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Lance Armstrong and Floyd Landis ride together doing a practice session in Luz-Ardiden in this July 22, 2003 file photo. (ERIC GAILLARD/REUTERS)
Lance Armstrong and Floyd Landis ride together doing a practice session in Luz-Ardiden in this July 22, 2003 file photo. (ERIC GAILLARD/REUTERS)

Lance Armstrong: A reputation that lives strong Add to ...

Even his staunchest supporters may think twice about Lance Armstrong’s storied cycling career, now that he’s decided not to contest the charges brought against him by the United States Anti-Doping Agency.

But if his seven Tour de France titles are in jeopardy, based on testimony from teammates that he used performance-enhancing drugs throughout his career, his achievements as a cancer-fighter remain untouchable: Half a billion dollars raised through the Lance Armstrong Foundation in 15 years since the cyclist’s amazing recovery from testicular cancer.

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So while other athletes of equal greatness but lesser sanctity have experienced disgrace and derision when they fail to meet the sports world’s shifting moral codes, Mr. Armstrong’s legacy may be more secure. Fairly or unfairly, his reputation ultimately depends on the unshakeable goodwill bestowed by the millions of supporters he’s inspired to ride bikes, raise funds and wear his yellow Livestrong bracelet.

“I’m a bit shocked that he gave up his fight,” said Jeff Rushton, who worked with Mr. Armstrong’s foundation and organizes bike tours to support children’s cancer charities. “The Lance I know never gives up. But whether he did or didn’t drug, it doesn’t change my perspective: They can take away his Tours de France, but they can’t take away what he’s done for cancer.”

It’s a difficult thing for the beleaguered guardians of drug-free purity to accept, but cycling is a small-scale distraction compared to the life-and-death universality of the cause Mr. Armstrong now champions. Even if Mr. Armstrong is trading on a celebrity that rests on shaky foundations, the aura of goodness he’s acquired can’t be taken away by administrative decree.

“I think Lance will transcend the issue of being accused,” said Jay Coakley, professor emeritus of sociology at University of Colorado. “He’s become defined as a source of hope for millions of people. He’s provided consolation and compassion, and for most people, those things trump whatever the United States Anti-Doping Agency is saying.”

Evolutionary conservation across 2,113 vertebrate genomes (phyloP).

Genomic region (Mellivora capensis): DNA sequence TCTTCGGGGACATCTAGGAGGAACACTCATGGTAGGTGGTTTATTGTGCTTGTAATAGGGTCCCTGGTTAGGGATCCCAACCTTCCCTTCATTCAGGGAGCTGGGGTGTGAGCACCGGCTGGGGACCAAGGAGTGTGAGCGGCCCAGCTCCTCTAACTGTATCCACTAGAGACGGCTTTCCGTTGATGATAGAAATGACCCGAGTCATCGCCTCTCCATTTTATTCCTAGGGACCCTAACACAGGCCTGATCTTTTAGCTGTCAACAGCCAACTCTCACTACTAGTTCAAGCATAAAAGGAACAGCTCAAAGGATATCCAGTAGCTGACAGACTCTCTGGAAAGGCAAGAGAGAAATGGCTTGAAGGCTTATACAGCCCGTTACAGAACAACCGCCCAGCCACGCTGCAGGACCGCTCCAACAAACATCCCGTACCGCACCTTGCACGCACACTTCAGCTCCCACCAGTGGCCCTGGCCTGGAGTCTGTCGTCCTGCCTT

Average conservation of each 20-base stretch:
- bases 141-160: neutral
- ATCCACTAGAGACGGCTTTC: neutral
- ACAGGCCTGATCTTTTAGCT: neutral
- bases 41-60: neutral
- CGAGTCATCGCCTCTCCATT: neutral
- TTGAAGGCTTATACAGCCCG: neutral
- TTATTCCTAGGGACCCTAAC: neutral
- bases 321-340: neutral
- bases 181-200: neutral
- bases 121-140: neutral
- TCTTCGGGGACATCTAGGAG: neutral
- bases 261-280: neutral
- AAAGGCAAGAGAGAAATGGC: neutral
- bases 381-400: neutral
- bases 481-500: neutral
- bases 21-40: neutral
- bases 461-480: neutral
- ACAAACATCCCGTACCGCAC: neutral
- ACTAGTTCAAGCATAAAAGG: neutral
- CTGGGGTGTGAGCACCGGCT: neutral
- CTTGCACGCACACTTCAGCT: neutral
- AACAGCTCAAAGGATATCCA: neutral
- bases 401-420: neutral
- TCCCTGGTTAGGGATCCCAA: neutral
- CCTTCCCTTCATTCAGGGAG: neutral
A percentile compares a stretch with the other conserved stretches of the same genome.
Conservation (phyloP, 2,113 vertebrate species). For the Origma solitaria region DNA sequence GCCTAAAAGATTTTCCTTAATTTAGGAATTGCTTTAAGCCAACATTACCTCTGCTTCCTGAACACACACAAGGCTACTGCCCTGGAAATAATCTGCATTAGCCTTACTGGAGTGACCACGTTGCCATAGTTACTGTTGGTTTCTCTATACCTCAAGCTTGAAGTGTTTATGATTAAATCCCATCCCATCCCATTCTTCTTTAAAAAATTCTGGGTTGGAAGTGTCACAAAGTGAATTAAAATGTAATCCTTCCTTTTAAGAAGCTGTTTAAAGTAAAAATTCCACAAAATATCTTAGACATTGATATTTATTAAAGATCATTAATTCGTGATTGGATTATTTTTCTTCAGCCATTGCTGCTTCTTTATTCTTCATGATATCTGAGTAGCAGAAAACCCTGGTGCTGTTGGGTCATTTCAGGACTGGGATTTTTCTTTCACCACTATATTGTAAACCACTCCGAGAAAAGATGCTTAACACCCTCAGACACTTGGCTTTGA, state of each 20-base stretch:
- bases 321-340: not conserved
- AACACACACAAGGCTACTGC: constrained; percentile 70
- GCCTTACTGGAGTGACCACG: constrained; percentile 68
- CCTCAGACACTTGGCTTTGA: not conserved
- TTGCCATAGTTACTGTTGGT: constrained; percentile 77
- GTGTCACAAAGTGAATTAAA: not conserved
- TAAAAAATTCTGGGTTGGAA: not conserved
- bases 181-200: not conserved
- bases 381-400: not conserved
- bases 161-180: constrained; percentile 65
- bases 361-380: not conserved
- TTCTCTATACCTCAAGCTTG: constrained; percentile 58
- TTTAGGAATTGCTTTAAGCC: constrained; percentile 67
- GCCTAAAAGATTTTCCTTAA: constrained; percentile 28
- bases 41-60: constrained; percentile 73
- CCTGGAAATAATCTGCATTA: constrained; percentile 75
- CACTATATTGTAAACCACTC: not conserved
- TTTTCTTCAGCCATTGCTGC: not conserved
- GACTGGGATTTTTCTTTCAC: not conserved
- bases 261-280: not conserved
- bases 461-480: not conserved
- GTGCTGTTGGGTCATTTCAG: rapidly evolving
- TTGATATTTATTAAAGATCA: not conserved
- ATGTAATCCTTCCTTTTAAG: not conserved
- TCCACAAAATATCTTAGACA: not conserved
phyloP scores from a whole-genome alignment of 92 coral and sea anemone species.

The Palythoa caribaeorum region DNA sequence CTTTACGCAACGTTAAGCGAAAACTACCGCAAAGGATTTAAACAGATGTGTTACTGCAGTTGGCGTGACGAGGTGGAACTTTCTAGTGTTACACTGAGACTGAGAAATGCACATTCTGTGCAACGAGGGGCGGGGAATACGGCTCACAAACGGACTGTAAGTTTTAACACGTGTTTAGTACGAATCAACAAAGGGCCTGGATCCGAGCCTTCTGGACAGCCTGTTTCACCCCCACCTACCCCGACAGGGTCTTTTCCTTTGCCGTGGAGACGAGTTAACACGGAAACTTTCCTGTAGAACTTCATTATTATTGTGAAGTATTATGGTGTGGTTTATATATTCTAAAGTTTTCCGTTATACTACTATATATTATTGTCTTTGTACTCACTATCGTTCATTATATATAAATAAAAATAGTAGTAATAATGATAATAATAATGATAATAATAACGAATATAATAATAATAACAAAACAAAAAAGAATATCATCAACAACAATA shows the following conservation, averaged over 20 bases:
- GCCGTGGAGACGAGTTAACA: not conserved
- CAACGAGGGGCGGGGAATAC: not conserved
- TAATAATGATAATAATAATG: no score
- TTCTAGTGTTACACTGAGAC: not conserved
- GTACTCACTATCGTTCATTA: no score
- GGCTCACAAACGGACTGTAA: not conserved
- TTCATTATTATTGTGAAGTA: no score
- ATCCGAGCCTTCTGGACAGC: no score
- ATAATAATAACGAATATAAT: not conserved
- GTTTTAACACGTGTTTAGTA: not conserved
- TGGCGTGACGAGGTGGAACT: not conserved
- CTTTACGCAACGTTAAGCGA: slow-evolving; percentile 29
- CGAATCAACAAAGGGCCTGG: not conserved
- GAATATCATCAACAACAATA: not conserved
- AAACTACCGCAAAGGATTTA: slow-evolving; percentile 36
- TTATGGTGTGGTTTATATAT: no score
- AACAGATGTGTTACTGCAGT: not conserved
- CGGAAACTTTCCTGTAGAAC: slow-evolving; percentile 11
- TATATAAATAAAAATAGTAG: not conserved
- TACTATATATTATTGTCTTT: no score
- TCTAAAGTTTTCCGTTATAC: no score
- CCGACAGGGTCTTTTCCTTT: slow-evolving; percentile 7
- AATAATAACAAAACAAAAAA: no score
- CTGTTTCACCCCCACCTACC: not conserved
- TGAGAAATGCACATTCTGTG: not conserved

Would it be different if Mr. Armstrong admitted guilt and acted contrite? Certainly his decision not to face the charges has left the issue unresolved and allowed sponsors such as Nike to stand by him with a less-troubled corporate conscience.

But even his faithful followers see room for a more nuanced approach. Philanthropists often occupy two separate realms, where the goodness of the cause needn’t be tainted by the source of the money – Mr. Armstrong is unusual only in the sense that society continues to attach childlike feelings of innocence to athletic heroes well beyond what commercial sport can bear.

Mr. Armstrong remains officially elusive, but Gian Medves is well beyond the innocent stage: “I don’t doubt that he cheated,” he said. That hasn’t stopped him from wearing the Livestrong bracelet and participating in the Ride to Conquer Cancer. “He rode with a passion that goes beyond doping. … In a way, what he’s done almost surpasses the doping – makes up for it, you know? He’s been so inspirational in spearheading this fight.”

Lance as fighter: It’s the one consistency in his combative Tour de France riding, his conflicts with anti-drug authorities and his public battle against disease. As an attribute of character, it has proved double-edged in his cycling career, where his capacity to alienate simply eggs on his enemies. But in the cancer wars, it could be his greatest legacy: No one tells Lance what to do.

“He shook up the cancer fundraising community because he didn’t play by the rules,” said Beth Kapusta, a writer and consultant who took up cycling after reading Mr. Armstrong’s autobiography while recovering from a second bout of cancer. “Before Lance, a cancer patient was supposed to lie in the corner and somehow get better. He turned the paradigm on its head and showed that you could take your own well-being into your own hands. He single-handedly did more to destigmatize cancer than any human being, with the possible exception of Terry Fox.”

Ms. Kapusta doesn’t separate the two Lances in her consideration of his legacy. She watched his extraordinary mountain ascents in the Tour de France with clear-eyed understanding of the part drugs can play in professional excellence.

“Yes, his brand is based on his integrity in the cycling world, and that’s a problem” she said. “But this is a larger-than-life figure who loves pushing the boundaries. He was an epic character in the epic battle of cycling, so how do you judge him in our mortal realm?”

With files from Matthew Braga

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